On Tuesday President Obama officially appointed Howard Schmidt as the nation's new cybersecurity coordinator. With experience in law enforcement, the Bush White House and private industry including Microsoft and eBay, Schmidt is clearly qualified to be the nation's top cybersecurity cop. But, as competent as he might be, he can't do the job by himself.
The only way to protect our national infrastructure is for everyone to take cybersecurity seriously. Obviously that includes banks, internet service providers; social networking services and other industry players but it also takes everyone else. That not only includes corporate end-users but individuals as well.
Consider the alleged attacks on Citibank that the Wall Street Journal reported on yesterday.
The Journal said that the FBI is investigating a security breach against the giant bank that "resulted in a theft of tens of millions of dollars." The newspaper quotes "government officials" as saying that the culprits appear to be linked to a Russian cyber gang. Citibank denies the story. A spokesman told the Journal "We had no breach of the system and there were no losses, no customer losses, no bank losses."
Assuming the story is true, should all of us smugly place the blame on Citibank or other financial institutions for lack security? Perhaps, but I would recommend that we all review our own security as well
People familiar with the case have said that one of the weapons used in this attack may have been a piece of malicious software called Black Energy that works by surreptitiously infecting users computers to turn them into zombies which, collectively form a botnet which can be used to attack other computers, including ones operated by banks. That software, according to CNET News was written by a Russian language speaker and can be obtained by hackers for as little as $40.
Another possible weapon in these and other attacks are keystroke loggers which reside on individual computers, keeping a watchful eye on everything we type. If your PC is infected by such software, your banking credentials can be stolen by criminals who can then use them to log in and drain your account.
It's not clear how much money is stolen every year by hackers but if you add up the cost of all computer crime, the toll is certainly in the billions.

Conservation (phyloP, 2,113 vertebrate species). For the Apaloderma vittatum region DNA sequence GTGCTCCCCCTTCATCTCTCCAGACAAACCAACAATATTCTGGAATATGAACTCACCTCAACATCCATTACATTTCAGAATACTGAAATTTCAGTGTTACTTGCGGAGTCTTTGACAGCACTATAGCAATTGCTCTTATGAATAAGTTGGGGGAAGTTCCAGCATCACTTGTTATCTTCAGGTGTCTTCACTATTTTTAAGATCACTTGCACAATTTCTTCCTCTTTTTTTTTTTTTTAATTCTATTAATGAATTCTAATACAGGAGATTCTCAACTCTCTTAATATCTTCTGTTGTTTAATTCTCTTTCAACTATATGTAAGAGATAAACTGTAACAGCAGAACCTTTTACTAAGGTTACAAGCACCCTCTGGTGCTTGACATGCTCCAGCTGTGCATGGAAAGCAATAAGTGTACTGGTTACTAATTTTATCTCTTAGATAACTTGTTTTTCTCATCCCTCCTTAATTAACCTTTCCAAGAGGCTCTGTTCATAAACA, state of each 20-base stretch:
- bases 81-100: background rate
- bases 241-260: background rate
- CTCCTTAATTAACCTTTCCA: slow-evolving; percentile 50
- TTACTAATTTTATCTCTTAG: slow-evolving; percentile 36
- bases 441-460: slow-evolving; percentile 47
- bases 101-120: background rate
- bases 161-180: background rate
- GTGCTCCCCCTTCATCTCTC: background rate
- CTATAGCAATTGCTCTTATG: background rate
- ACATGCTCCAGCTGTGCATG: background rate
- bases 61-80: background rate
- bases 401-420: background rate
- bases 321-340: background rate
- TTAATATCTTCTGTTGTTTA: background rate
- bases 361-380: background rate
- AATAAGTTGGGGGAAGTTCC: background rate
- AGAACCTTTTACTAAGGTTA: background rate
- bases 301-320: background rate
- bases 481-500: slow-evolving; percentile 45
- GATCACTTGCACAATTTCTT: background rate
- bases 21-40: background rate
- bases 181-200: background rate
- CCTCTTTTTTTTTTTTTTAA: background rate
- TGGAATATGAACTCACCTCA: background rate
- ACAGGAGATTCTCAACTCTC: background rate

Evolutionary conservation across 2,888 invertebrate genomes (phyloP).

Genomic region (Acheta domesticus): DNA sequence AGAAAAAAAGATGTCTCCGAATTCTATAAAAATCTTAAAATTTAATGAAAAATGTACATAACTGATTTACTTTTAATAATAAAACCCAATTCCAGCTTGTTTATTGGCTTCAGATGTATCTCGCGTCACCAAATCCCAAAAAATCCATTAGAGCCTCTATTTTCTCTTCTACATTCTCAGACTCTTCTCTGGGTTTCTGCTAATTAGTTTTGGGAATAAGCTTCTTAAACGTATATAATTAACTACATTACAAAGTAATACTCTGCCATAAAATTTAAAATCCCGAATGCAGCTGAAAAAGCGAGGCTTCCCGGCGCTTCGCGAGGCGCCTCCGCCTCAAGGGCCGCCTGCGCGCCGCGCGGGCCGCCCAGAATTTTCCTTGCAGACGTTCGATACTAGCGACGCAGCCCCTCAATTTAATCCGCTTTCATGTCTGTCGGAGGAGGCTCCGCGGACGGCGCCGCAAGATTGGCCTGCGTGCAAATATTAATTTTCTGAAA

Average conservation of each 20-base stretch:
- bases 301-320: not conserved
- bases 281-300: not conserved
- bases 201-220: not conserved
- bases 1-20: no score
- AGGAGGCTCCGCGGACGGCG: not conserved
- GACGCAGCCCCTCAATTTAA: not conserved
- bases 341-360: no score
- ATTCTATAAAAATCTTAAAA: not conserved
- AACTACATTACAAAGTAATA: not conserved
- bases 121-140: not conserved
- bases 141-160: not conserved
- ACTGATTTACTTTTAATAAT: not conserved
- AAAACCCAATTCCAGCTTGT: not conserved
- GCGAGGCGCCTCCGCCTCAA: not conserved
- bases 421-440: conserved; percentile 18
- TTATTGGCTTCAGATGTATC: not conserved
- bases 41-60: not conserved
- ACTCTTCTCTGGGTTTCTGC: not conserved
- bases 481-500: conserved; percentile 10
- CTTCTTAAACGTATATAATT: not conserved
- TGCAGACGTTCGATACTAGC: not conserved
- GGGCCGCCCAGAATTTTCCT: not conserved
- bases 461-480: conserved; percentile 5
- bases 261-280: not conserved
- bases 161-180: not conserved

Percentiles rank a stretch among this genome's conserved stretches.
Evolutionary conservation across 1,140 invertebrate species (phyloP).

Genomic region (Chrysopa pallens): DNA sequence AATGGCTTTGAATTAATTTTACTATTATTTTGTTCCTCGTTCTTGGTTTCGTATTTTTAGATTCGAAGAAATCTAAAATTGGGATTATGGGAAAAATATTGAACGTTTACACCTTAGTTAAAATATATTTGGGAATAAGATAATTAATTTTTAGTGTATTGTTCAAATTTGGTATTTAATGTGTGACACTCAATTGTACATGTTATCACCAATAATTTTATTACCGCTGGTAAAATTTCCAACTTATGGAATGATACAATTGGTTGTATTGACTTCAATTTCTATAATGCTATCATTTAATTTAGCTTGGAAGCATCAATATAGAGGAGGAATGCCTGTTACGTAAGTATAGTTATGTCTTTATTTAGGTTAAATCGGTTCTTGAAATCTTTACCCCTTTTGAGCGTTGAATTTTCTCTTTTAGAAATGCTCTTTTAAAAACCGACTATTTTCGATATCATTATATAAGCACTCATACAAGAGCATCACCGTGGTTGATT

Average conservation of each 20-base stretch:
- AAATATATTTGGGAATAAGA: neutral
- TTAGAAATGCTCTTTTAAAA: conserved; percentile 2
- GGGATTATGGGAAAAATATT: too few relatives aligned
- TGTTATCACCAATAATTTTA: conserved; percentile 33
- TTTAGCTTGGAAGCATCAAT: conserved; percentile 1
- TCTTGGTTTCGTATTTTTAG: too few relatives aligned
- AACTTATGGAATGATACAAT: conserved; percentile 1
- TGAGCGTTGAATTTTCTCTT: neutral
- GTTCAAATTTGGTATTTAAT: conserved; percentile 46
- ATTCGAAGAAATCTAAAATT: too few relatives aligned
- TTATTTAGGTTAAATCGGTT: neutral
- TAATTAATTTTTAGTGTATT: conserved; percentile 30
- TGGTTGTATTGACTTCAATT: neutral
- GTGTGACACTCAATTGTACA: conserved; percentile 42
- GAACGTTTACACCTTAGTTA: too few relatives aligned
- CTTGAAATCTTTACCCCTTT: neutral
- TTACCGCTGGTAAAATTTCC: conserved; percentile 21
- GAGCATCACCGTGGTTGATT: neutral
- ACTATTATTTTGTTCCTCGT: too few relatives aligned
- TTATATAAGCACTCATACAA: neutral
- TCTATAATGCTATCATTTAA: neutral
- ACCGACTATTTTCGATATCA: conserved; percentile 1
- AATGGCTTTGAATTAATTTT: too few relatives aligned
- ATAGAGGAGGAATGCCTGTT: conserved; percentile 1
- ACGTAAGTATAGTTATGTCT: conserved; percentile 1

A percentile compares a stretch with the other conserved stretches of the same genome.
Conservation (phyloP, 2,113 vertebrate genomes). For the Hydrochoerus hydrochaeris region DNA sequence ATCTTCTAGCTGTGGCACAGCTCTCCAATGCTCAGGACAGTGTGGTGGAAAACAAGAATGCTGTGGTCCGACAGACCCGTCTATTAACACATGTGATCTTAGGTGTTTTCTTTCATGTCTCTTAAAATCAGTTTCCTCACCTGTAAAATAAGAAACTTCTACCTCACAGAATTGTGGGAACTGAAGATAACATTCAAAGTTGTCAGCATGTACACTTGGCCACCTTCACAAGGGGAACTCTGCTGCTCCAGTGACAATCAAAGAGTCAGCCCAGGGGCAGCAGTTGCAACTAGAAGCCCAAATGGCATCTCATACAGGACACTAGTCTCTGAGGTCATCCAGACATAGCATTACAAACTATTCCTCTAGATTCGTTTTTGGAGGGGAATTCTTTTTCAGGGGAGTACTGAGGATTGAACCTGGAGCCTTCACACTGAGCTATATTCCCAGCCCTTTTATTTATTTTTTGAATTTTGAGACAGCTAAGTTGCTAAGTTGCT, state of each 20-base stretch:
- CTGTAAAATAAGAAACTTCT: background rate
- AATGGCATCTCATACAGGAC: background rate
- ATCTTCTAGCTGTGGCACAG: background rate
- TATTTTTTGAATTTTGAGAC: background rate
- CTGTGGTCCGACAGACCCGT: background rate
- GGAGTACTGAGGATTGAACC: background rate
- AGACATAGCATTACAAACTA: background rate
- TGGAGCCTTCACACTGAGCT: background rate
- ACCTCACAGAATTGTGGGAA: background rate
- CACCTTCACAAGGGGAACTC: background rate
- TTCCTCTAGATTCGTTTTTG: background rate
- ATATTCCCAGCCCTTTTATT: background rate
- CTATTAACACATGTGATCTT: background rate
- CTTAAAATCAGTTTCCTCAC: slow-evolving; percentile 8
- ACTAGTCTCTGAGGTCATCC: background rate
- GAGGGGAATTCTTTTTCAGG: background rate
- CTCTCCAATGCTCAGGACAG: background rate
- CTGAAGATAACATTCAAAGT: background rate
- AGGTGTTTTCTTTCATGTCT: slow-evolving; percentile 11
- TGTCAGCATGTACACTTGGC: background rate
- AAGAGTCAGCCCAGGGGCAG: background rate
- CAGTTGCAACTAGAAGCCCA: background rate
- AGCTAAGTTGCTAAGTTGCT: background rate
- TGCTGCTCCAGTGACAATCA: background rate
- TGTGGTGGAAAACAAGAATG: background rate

While the phrase "it takes a village" is a bit worn out, I do think it applies when it comes to computer security because what individuals do to protect their own system can benefit other people. It's a bit like dealing with medical epidemics. Preventing yourself from getting the flu doesn't just protect you but it also makes it less likely that you'll spread the flu to others. The same is true with protecting your computer. Making sure that you're practicing good computer security helps protect our entire "village."
That brings us back to President Obama's new "cyber czar." During his previous stint at the White House, Schmidt was instrumental in developing the "National Strategy to Secure Cyberspace," including promoting "a comprehensive national awareness program to empower all Americans - businesses, the general workforce, and the general population - to secure their own parts of cyberspace." The plan not only called for increased public and private sector cooperation, but for everyone to do what they can to secure their own systems.
On the White House Blog, Assistant to the President for Homeland Security and Counterterrorism gives Americans some basic advice to help secure our own systems, including:
-Keep your security software and operating system up-to-date.
-Protect your personal information online
-Know who you are dealing with.
-Learn what to do if something goes wrong.
It's also important to be sure to use strong passwords and change them regularly.
Federal cybersecurity education resources include the Federal Trade Commission's Identity Theft site, the FBI's and National White Collar Crime Center's Internet Crime Complaint Center, and the U.S Computer Emergency Readiness Team's Cyber Security Tips.
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